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Progressive Cavity

Pump
(PCP)

Overview

Picture 1: Rene with his


PCP
prototype in 1948

The other names for PSP are Screw Pumps or


Moineau Pump or Cavity Pump.
PCP was discovered by Rene Moineau, a pioneer
in aviation in late 1920s.
He was inventing a compressor for a jet engines
and discovered that the same principle could
have worked as a pump as well.
The PCP only can be used in oilfield application
when downhole motors (power section is
developed in the late 1950s)
The first oilfield trials were conducted in 1960s
and 1970s in China and Russia.

Objective
Optimize well efficiency by providing an alternative
solution to producing heavy oil
Improve energy efficiency (60% reduction in power
consumption)
Enhance overall well efficiency

Components of PCP
1. Prime mover
. Provide the energy to drive the surface equipment.
. There are two types of prime movers: electric motors
and internal combustion engines.
2. Wellhead Drive
. Deliver the torque necessary to drive the PCP
3. Polished Rod Coupling
4. PC Pump
. Comprises of rotor and stator
5. Production Tubing

Picture 2: The components of PCP

How it Works
The rotation of rotor within the stator creates a number of
cavities for the fluid to move to the surface from a low pressure
spot to a high pressure spot.
When the rotor spin is spinning within the stator, it creates a
region of low pressure at the end of the pump where
suction of liquid is made.
This low pressure region will force the fluid into the pump.
The pressure within the pump is maintained by a point called
Seal Line.
This seal line is the touch point between rotor and stator.
Therefore, the higher the number of revolution of rotor, the
higher the volumetric flow of fluid.

How it Works

The Advantage of PSP


High overall system energy efficiency, typically in the 55 to 75%
range.
Ability to produce high concentrations of sand or other produced
solids.
Ability to tolerate high percentages of free gas.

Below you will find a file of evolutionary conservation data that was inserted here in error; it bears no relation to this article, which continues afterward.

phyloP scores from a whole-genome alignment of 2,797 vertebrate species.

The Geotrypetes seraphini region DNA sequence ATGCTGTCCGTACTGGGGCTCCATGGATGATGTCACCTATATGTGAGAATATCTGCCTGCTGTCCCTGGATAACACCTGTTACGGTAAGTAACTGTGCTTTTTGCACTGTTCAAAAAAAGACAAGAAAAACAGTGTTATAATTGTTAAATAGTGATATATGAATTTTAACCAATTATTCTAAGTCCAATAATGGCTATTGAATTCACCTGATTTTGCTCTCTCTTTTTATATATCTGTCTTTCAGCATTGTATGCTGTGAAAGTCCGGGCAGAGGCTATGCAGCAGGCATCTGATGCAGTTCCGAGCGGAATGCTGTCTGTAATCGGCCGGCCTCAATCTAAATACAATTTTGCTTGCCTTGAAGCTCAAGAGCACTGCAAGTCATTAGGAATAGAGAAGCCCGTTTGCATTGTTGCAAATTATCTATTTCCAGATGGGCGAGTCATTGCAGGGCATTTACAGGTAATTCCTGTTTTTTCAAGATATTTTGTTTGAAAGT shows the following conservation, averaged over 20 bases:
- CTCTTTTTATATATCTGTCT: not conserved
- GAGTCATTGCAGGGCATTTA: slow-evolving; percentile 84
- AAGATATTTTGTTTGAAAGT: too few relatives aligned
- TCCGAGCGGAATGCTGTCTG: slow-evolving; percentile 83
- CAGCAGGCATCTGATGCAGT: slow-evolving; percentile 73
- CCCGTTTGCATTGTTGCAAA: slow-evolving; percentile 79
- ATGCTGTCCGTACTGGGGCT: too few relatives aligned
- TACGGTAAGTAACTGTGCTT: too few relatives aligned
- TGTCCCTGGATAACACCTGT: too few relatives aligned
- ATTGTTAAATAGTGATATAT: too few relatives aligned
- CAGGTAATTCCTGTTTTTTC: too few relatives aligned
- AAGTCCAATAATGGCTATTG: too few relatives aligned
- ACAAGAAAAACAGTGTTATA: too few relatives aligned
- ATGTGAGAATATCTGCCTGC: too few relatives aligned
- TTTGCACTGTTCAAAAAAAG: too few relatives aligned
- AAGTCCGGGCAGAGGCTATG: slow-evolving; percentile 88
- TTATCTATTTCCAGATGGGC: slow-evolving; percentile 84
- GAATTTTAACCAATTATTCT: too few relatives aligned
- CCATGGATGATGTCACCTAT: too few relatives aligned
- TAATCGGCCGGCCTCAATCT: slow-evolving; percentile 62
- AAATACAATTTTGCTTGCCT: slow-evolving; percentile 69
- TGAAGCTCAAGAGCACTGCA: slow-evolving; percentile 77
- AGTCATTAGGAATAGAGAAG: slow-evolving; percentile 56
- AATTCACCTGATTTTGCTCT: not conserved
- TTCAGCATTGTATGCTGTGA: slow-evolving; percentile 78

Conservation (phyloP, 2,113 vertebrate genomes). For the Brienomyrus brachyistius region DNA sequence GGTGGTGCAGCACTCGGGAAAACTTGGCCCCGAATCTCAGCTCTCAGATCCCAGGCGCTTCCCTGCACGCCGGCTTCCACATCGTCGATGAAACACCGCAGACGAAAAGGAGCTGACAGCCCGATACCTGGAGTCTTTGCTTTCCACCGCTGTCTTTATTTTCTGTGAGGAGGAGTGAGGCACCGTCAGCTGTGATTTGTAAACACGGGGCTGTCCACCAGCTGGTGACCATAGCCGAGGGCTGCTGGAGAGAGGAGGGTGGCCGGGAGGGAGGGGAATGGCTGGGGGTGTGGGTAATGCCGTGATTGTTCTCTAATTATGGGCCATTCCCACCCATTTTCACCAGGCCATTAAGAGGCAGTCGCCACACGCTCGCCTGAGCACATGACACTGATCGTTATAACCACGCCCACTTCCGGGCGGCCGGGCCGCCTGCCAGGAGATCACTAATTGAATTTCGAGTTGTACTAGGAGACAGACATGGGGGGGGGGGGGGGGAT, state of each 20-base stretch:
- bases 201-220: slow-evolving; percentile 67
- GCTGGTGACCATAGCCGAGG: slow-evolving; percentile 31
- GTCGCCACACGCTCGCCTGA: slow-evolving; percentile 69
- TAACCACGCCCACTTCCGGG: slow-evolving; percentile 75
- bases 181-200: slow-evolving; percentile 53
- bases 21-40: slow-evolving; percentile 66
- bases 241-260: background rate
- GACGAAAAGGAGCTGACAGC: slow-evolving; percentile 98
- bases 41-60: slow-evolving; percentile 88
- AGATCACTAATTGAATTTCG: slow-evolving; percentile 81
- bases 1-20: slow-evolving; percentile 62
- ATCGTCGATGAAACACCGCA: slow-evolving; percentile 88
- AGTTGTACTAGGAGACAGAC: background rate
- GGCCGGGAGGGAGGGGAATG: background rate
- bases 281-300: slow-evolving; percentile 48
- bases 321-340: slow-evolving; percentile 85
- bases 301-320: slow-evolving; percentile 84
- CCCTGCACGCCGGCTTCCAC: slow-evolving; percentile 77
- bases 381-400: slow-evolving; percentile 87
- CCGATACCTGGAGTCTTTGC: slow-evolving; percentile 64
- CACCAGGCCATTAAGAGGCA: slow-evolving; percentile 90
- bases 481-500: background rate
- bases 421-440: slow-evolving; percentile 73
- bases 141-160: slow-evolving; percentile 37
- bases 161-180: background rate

No valves or reciprocating parts to clog, gas lock, or wear.
Good resistance to abrasion.
Relatively low power costs and continuous power demand (prime
mover capacity fully utilized).
Relatively simple installation and operation.
Generally low maintenance.
Low profile surface equipment.
Low surface noise levels

The Disadvantage of PSP


Limited production rates (maximum of 800 m3/d [5,040 bbl/D] in
large-diameter pumps, much lower in small-diameter pumps).
Limited lift capacity (maximum of 3000 m [9,840 ft]).
Limited temperature capability (routine use to 100C [212F])
Sensitivity to fluid environment (stator elastomer may swell or
deteriorate on exposure to certain fluids, including well treatment
fluids).
Subject to low volumetric efficiency in wells producing substantial
quantities of gas.
Sucker rod strings may be susceptible to fatigue failures.
Rod-string and tubing wear can be problematic in directional and
horizontal wells.
Vibration problems may occur in high-speed applications

Summary
CONTROL
produce highly viscous fluids, effective handling of high sand
content and ability to operate at high-energy-system efficiencies.
PROTECTION
shows stable operational conditions and able to reach the proper
equilibrium without causing damage to the material.
OPTIMIZATION
power required for PCP (30 HP) is lower than what was required
for original Reciprocating Rod Pumps system (50 HP).